The section of aerofoil between the wheels is one piece. There are four different types included, but you are only using one of them. There are six wheel types, but again only one type is used with this release [B18]. There is quite a difference evident with the detail on the hubs. Wheels are each one piece and there is paint masks included. There are paint masks not only for the tyres but also for the various markings on the canvas covered hubs. Some aircraft have a coloured circle on the hub and one has a white quadrant.
The Fokker D.VII had very little bracing. Eduard has indicated in blue where to attach the bracing; none is included with this release. Two cables run from the fin to the horizontal tail and another pair cross brace the undercarriage. There is a single brace wire on each side of the fuselage from the fuselage to the rear most cabane strut on the upper wing.
The pre-coloured photo etched fret is packed fill of intricate detail all with the superb quality of finish we expect from Eduard, Obviously some experience will be helpful, but in this case the only items that need bending are the harness straps and the cooling jacket of the machine guns.
The Kabuki paint masks are for the wheels only.
There are five very colourful marking options including:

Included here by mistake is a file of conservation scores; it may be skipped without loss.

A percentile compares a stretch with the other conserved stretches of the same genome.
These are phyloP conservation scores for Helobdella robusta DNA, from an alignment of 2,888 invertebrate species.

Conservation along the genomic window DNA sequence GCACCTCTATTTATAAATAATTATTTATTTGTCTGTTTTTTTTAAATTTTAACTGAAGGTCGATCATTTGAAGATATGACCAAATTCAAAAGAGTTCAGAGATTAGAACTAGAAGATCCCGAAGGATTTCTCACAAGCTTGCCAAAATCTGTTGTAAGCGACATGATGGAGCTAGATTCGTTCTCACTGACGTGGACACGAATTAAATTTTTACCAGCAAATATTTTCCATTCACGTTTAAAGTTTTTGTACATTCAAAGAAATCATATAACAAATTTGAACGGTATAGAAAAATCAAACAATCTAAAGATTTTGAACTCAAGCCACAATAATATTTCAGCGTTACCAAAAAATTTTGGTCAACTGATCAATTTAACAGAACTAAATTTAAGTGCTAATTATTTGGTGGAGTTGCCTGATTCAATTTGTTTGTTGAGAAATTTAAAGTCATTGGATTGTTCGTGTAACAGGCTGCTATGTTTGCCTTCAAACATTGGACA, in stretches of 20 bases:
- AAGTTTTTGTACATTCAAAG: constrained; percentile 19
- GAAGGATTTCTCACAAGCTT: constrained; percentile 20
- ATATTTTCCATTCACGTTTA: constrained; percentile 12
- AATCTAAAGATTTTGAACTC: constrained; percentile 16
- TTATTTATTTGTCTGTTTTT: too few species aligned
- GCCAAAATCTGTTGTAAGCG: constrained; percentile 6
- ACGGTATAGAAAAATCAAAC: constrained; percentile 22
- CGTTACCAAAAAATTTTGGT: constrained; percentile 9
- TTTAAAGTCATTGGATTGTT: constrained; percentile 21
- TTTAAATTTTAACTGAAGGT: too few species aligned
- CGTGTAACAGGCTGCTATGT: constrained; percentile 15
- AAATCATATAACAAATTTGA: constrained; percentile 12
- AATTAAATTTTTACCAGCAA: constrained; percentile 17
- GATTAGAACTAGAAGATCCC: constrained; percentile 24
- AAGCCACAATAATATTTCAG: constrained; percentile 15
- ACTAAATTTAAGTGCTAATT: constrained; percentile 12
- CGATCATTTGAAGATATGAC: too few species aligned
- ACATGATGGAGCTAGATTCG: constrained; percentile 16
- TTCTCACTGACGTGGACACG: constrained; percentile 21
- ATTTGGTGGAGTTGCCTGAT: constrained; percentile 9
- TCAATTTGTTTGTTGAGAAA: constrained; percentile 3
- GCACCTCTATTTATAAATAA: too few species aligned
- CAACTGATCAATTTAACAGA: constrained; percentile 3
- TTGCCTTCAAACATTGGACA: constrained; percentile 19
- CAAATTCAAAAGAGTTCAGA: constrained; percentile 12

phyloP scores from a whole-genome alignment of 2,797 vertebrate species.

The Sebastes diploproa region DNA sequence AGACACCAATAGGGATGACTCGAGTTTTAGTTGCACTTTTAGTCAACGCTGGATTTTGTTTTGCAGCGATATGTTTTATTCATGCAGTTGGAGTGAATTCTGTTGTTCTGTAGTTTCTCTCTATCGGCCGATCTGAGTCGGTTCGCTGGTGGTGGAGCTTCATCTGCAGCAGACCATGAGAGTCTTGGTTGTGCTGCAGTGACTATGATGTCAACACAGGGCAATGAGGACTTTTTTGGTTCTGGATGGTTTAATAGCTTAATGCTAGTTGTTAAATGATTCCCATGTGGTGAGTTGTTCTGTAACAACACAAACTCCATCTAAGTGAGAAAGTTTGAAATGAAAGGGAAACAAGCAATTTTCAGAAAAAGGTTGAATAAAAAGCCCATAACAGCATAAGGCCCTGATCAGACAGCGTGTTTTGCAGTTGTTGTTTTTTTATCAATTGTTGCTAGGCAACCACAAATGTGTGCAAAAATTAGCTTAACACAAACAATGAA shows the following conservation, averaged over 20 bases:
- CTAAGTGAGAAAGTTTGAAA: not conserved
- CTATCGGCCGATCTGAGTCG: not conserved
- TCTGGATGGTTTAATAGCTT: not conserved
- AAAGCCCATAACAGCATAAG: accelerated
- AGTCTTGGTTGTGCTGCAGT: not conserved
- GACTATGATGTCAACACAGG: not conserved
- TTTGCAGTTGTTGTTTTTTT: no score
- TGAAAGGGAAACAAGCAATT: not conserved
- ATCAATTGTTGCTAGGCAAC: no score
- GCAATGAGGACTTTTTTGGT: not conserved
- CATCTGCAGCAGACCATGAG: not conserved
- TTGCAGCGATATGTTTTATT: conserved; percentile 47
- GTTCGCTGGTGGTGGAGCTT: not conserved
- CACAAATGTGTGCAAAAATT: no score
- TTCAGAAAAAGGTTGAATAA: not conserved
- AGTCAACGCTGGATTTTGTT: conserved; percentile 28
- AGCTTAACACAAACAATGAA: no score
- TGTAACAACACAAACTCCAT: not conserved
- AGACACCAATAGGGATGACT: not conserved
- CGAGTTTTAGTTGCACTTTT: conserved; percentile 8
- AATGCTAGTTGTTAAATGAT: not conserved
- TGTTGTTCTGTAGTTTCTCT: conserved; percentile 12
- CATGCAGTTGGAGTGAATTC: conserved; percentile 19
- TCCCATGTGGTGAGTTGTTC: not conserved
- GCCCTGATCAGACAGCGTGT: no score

[A] flown by Ltn. Wilhelm Leusch, CO of Jasta 19, Trier, Germany, October 1918
[B] No. 6441/18, flown by Ltn. Max Näther, Jasta 62, Preutin-Higny, France, October/ November 1918
[C] flown by Ltn. Franz Büchner, CO of Jasta 13, Trier, Germany, October 1918
[D] flown by Ltn. August Raben, CO of Jasta 18, Möntingen (Montoy – Flanville now),
[E] flown by Ltn. Alfred Greven, Jasta 12, Carignan, France, October 1918
There are some fabulous marking schemes to choose from. You will probably find yourself purchasing another kit or two, when you discover part way through painting you had wished you had chosen another option.
There are two sheets, the larger one featuring the lozenge patterns and the rib tapes. Both are printed by Eduard themselves. One nice touch is the marks in the lozenge pattern where the holes for the struts are located. Obviously once the wings are covered in the decals it will be difficult to locate the holes. I really can’t say how accurate the colours are, but we know Eduard will have tried their hardest to get this right. The number of rib tapes is a little intimidating, but it looks as if one rib tape does both upper and lower surfaces of the wings. There are twenty eight ribs on the upper wing, Eduard supply thirty three rib tapes. The lower wing has twenty two ribs, Eduard supply twenty four rib tapes. There is also tape for the leading and trailing edges and wing tips. Obviously you will need a fair amount of your favourite decal setting solution handy as there will multiple decals placed over each other: lozenge, rib tape and crosses.